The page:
When’s the last time you actually won an iPod for being the one millionth visitor to a website or a free vacation to a tropical island?
A few weeks ago, a friend of mine scored an interview for an amazing job, which promised quick promotions and benefits like attending sporting events, cocktail parties, etc. I was excited for my friend, but it sounded too good to be true. When I Googled the company, the first thing that popped up was the word “scam.” I found countless warnings from former employees who had been lied to about the nature of the position. Reluctantly, I forwarded the info to my friend, hoping the news wouldn’t disappoint her too much.
“If it sounds too good to be true, it probably is.” Be warned that there are people out there who want to take advantage of job seekers. Employment scams can take many forms and they’re more common than you think. Some scams have reportedly involved identity theft, so exercise caution before handing over your Social Security number or any financial information. Here are some tips to identify and avoid them.
1. The source. Websites like Craigslist and Monster.com can be great resources for students and recent grads. But because anyone can use these sites, they are also available to scammers. Exercise caution when sharing your personal information. You are much less likely to be scammed on Aggie Job Link and industry/company websites, which are more carefully monitored and screened.
2. The first contact. Usually you should be approaching a potential employer first, not the other way around. Beware of opportunities that appear in your UCD e-mail if it does not specify the source of referral. Some recruitment scams contact job seekers, claiming to have wonderful opportunities for them that do not actually exist. Legitimate companies know that the talented people will come to them and will rarely engage in this type of recruiting (at least for entry level).
3. Vague qualifications. Employment schemes want to open a wide net to attract as many people as possible. The job descriptions for these positions will be very vague. Legitimate positions generally list specific qualifications such as preferred majors, previous related experience, computer skills, etc., whereas a scam may only require “an outgoing personality.”
4. Quick promotions and significant benefits. The following is quoted from a recent job ad: “First year=$47,000, second year=$78,000 and third year=$103,000,” not to mention the commission, expense accounts and full health insurance the posting boasts. For an entry-level, non-technical job, this posting is unrealistic and is littered with red flags.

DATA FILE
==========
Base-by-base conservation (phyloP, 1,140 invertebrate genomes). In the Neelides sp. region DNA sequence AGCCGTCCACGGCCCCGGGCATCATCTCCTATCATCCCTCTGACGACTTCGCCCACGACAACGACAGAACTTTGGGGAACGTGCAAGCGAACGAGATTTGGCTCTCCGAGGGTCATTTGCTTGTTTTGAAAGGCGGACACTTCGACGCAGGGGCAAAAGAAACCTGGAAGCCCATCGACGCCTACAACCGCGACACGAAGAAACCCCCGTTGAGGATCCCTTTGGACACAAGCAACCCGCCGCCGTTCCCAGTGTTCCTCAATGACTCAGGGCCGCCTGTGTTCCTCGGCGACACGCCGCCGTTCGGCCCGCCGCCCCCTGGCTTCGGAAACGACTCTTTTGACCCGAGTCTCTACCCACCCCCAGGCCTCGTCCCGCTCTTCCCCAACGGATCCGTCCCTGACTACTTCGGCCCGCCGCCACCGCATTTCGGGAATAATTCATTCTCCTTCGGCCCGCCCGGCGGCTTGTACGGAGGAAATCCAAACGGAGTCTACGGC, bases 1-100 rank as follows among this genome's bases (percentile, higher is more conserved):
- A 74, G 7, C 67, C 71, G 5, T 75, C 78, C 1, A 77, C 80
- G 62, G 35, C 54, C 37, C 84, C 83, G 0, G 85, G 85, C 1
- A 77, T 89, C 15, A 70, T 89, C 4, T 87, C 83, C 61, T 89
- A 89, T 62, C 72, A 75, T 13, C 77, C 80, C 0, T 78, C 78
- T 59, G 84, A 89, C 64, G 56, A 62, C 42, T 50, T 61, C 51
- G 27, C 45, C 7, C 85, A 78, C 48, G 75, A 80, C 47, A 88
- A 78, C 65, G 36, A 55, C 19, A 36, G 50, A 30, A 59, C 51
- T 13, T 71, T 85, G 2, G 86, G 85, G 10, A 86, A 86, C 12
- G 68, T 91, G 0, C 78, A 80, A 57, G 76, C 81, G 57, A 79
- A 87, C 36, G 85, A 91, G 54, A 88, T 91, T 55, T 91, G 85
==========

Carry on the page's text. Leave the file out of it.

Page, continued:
5. Mention of sales or commissions. Commission-based jobs are often disguised as something else. A company might advertise a position using buzzwords with a title like “Marketing, Communication and Sales Coordinator” when it is actually based on demanding sales quotas and work hours. Legitimate commission-based jobs have a good niche for certain personalities, but they are not for everyone and have a high turnover rate.
6. Google it. It’s a simple step, but a very telling one. Read reviews posted on consumer advocacy or fraud report websites. Reviews may be mixed, but remember that the positive testimonials could easily be planted.
7. Any mention of an “application fee” or “training costs.” An employer will pay you for your talents and contributions, not the other way around. Once you hand over a check, there is no guarantee you will see that money again, no matter what the recruiter says.
8. “Just sign here …” Never sign a document before reading it. Employment scams may pressure you to sign quickly on the spot by downplaying the importance of the contract or by saying that it is essential to move you through the next steps of the hiring process. Ask if you can take home a copy to read over first.
9. If you did get caught in a scheme, don’t let it get you down. It can take six months to a year to find a job, especially in the current economic conditions. Whether you only exchanged a few emails before you realized the dishonesty of the business or you ended up working for them, know that it wasn’t your fault. There are also resources on campus that can help you in these situations.
10. Expand your job search strategies. Don’t be afraid to look outside California. Taking a job in another state will make you a more competitive candidate down the road than accepting any job that “pays the bills” in state. Moreover, a majority of jobs are never posted online. Common wisdom says that only 20 percent of your search should involve looking for jobs on the internet. In the remaining time, network with family friends and colleagues, build up your LinkedIn profile and develop yourself as a strong candidate for future positions.
JENNIFER KIM has 10 weeks to cover many topics. So I’ve posted a mini-column on the importance of cover letters at my blog at careertalkwithjen.wordpress.com. Jen can be reached at email@example.com.